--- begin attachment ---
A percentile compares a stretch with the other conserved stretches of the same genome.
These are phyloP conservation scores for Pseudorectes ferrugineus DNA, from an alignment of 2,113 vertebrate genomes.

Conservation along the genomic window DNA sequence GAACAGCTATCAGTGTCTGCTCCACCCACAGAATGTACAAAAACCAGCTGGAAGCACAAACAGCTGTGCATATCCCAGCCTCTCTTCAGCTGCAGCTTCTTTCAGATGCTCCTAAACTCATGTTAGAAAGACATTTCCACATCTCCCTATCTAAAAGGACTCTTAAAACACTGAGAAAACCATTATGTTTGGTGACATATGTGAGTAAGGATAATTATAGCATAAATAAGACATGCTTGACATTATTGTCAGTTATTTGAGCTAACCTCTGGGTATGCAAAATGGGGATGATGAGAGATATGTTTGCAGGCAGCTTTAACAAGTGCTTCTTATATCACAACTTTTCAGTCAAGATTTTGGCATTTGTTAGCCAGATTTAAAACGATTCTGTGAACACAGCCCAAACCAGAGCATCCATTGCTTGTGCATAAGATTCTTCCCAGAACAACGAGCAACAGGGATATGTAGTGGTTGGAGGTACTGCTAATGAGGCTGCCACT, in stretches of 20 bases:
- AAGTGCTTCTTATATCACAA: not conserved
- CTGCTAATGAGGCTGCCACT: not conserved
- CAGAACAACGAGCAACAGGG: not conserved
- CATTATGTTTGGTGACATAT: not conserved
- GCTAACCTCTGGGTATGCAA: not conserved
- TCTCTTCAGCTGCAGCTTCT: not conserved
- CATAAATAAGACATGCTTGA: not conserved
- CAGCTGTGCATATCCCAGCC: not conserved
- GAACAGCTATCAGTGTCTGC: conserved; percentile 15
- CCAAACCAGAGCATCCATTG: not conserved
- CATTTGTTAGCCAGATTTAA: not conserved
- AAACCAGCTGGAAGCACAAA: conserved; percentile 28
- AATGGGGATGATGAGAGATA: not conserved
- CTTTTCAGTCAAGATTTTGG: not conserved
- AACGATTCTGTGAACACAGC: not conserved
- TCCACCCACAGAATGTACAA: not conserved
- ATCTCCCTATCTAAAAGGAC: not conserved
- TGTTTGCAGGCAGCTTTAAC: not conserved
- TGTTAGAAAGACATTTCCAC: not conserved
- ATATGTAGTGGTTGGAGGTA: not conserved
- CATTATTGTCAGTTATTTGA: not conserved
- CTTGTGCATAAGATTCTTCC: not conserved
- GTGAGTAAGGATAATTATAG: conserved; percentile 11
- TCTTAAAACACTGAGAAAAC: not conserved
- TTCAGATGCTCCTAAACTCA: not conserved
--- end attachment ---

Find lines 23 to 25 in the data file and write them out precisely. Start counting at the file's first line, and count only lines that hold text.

- ATATGTAGTGGTTGGAGGTA: not conserved
- CATTATTGTCAGTTATTTGA: not conserved
- CTTGTGCATAAGATTCTTCC: not conserved